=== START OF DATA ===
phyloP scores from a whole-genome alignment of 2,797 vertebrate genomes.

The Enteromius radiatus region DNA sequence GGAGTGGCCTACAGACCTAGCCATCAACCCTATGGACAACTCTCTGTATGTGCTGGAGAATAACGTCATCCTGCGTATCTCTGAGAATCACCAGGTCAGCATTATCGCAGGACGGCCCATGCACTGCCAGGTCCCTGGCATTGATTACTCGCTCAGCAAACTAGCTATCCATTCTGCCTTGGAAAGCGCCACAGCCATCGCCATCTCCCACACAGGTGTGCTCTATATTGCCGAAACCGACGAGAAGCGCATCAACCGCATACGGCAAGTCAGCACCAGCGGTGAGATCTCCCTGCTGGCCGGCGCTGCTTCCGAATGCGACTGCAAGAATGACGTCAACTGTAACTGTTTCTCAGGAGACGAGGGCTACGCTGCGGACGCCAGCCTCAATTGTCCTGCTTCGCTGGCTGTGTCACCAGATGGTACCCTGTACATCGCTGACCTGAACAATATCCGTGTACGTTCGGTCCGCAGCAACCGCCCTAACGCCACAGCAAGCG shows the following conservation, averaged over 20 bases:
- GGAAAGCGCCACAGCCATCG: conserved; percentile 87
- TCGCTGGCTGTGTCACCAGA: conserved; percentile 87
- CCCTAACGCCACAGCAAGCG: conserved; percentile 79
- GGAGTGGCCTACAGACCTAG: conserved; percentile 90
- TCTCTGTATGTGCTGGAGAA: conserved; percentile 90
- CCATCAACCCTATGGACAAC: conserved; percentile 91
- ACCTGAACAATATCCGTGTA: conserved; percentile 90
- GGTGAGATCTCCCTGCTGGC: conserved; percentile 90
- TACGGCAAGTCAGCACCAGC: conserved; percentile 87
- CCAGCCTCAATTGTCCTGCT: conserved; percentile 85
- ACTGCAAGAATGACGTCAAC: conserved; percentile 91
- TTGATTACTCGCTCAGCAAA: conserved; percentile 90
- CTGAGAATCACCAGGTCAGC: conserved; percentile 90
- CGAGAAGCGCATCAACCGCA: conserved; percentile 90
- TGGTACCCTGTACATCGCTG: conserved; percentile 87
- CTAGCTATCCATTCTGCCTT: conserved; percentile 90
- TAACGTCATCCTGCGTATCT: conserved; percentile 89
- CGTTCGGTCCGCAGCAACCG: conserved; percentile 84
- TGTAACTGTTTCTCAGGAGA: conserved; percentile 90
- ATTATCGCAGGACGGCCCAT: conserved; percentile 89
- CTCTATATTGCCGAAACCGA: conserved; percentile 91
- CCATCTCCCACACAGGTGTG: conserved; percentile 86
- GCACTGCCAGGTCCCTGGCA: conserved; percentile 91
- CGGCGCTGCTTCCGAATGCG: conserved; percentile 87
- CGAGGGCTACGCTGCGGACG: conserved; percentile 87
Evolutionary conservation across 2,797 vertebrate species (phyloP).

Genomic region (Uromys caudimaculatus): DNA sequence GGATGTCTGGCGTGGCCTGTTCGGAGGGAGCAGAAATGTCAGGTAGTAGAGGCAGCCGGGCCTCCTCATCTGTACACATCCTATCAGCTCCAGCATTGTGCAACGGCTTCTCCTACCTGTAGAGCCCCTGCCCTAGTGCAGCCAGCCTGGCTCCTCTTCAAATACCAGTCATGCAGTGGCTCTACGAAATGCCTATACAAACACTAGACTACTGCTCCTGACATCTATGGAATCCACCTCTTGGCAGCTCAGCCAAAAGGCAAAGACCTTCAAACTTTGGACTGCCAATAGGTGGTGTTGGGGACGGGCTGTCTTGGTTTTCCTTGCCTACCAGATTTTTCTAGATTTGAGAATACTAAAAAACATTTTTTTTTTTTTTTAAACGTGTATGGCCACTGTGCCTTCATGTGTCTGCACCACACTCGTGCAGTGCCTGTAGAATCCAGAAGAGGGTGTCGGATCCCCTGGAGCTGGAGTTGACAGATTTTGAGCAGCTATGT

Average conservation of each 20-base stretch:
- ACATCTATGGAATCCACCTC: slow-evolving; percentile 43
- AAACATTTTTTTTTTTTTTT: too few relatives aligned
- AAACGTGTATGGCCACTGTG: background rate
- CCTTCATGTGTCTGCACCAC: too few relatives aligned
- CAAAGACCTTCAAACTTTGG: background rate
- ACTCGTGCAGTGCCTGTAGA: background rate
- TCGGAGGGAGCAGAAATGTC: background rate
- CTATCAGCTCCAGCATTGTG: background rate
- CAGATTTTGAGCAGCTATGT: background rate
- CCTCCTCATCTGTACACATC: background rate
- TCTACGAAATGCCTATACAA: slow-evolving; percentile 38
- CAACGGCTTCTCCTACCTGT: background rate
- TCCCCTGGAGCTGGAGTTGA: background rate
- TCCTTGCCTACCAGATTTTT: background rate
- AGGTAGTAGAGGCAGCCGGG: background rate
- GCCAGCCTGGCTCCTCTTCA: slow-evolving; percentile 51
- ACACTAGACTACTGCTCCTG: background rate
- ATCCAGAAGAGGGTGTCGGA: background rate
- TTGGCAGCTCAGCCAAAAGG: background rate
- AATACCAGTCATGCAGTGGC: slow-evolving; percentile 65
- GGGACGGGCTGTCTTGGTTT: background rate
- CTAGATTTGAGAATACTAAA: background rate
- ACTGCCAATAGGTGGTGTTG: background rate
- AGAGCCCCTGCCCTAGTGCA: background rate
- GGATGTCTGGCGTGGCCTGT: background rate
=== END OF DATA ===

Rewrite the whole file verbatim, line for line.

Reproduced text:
phyloP scores from a whole-genome alignment of 2,797 vertebrate genomes.

The Enteromius radiatus region DNA sequence GGAGTGGCCTACAGACCTAGCCATCAACCCTATGGACAACTCTCTGTATGTGCTGGAGAATAACGTCATCCTGCGTATCTCTGAGAATCACCAGGTCAGCATTATCGCAGGACGGCCCATGCACTGCCAGGTCCCTGGCATTGATTACTCGCTCAGCAAACTAGCTATCCATTCTGCCTTGGAAAGCGCCACAGCCATCGCCATCTCCCACACAGGTGTGCTCTATATTGCCGAAACCGACGAGAAGCGCATCAACCGCATACGGCAAGTCAGCACCAGCGGTGAGATCTCCCTGCTGGCCGGCGCTGCTTCCGAATGCGACTGCAAGAATGACGTCAACTGTAACTGTTTCTCAGGAGACGAGGGCTACGCTGCGGACGCCAGCCTCAATTGTCCTGCTTCGCTGGCTGTGTCACCAGATGGTACCCTGTACATCGCTGACCTGAACAATATCCGTGTACGTTCGGTCCGCAGCAACCGCCCTAACGCCACAGCAAGCG shows the following conservation, averaged over 20 bases:
- GGAAAGCGCCACAGCCATCG: conserved; percentile 87
- TCGCTGGCTGTGTCACCAGA: conserved; percentile 87
- CCCTAACGCCACAGCAAGCG: conserved; percentile 79
- GGAGTGGCCTACAGACCTAG: conserved; percentile 90
- TCTCTGTATGTGCTGGAGAA: conserved; percentile 90
- CCATCAACCCTATGGACAAC: conserved; percentile 91
- ACCTGAACAATATCCGTGTA: conserved; percentile 90
- GGTGAGATCTCCCTGCTGGC: conserved; percentile 90
- TACGGCAAGTCAGCACCAGC: conserved; percentile 87
- CCAGCCTCAATTGTCCTGCT: conserved; percentile 85
- ACTGCAAGAATGACGTCAAC: conserved; percentile 91
- TTGATTACTCGCTCAGCAAA: conserved; percentile 90
- CTGAGAATCACCAGGTCAGC: conserved; percentile 90
- CGAGAAGCGCATCAACCGCA: conserved; percentile 90
- TGGTACCCTGTACATCGCTG: conserved; percentile 87
- CTAGCTATCCATTCTGCCTT: conserved; percentile 90
- TAACGTCATCCTGCGTATCT: conserved; percentile 89
- CGTTCGGTCCGCAGCAACCG: conserved; percentile 84
- TGTAACTGTTTCTCAGGAGA: conserved; percentile 90
- ATTATCGCAGGACGGCCCAT: conserved; percentile 89
- CTCTATATTGCCGAAACCGA: conserved; percentile 91
- CCATCTCCCACACAGGTGTG: conserved; percentile 86
- GCACTGCCAGGTCCCTGGCA: conserved; percentile 91
- CGGCGCTGCTTCCGAATGCG: conserved; percentile 87
- CGAGGGCTACGCTGCGGACG: conserved; percentile 87
Evolutionary conservation across 2,797 vertebrate species (phyloP).

Genomic region (Uromys caudimaculatus): DNA sequence GGATGTCTGGCGTGGCCTGTTCGGAGGGAGCAGAAATGTCAGGTAGTAGAGGCAGCCGGGCCTCCTCATCTGTACACATCCTATCAGCTCCAGCATTGTGCAACGGCTTCTCCTACCTGTAGAGCCCCTGCCCTAGTGCAGCCAGCCTGGCTCCTCTTCAAATACCAGTCATGCAGTGGCTCTACGAAATGCCTATACAAACACTAGACTACTGCTCCTGACATCTATGGAATCCACCTCTTGGCAGCTCAGCCAAAAGGCAAAGACCTTCAAACTTTGGACTGCCAATAGGTGGTGTTGGGGACGGGCTGTCTTGGTTTTCCTTGCCTACCAGATTTTTCTAGATTTGAGAATACTAAAAAACATTTTTTTTTTTTTTTAAACGTGTATGGCCACTGTGCCTTCATGTGTCTGCACCACACTCGTGCAGTGCCTGTAGAATCCAGAAGAGGGTGTCGGATCCCCTGGAGCTGGAGTTGACAGATTTTGAGCAGCTATGT

Average conservation of each 20-base stretch:
- ACATCTATGGAATCCACCTC: slow-evolving; percentile 43
- AAACATTTTTTTTTTTTTTT: too few relatives aligned
- AAACGTGTATGGCCACTGTG: background rate
- CCTTCATGTGTCTGCACCAC: too few relatives aligned
- CAAAGACCTTCAAACTTTGG: background rate
- ACTCGTGCAGTGCCTGTAGA: background rate
- TCGGAGGGAGCAGAAATGTC: background rate
- CTATCAGCTCCAGCATTGTG: background rate
- CAGATTTTGAGCAGCTATGT: background rate
- CCTCCTCATCTGTACACATC: background rate
- TCTACGAAATGCCTATACAA: slow-evolving; percentile 38
- CAACGGCTTCTCCTACCTGT: background rate
- TCCCCTGGAGCTGGAGTTGA: background rate
- TCCTTGCCTACCAGATTTTT: background rate
- AGGTAGTAGAGGCAGCCGGG: background rate
- GCCAGCCTGGCTCCTCTTCA: slow-evolving; percentile 51
- ACACTAGACTACTGCTCCTG: background rate
- ATCCAGAAGAGGGTGTCGGA: background rate
- TTGGCAGCTCAGCCAAAAGG: background rate
- AATACCAGTCATGCAGTGGC: slow-evolving; percentile 65
- GGGACGGGCTGTCTTGGTTT: background rate
- CTAGATTTGAGAATACTAAA: background rate
- ACTGCCAATAGGTGGTGTTG: background rate
- AGAGCCCCTGCCCTAGTGCA: background rate
- GGATGTCTGGCGTGGCCTGT: background rate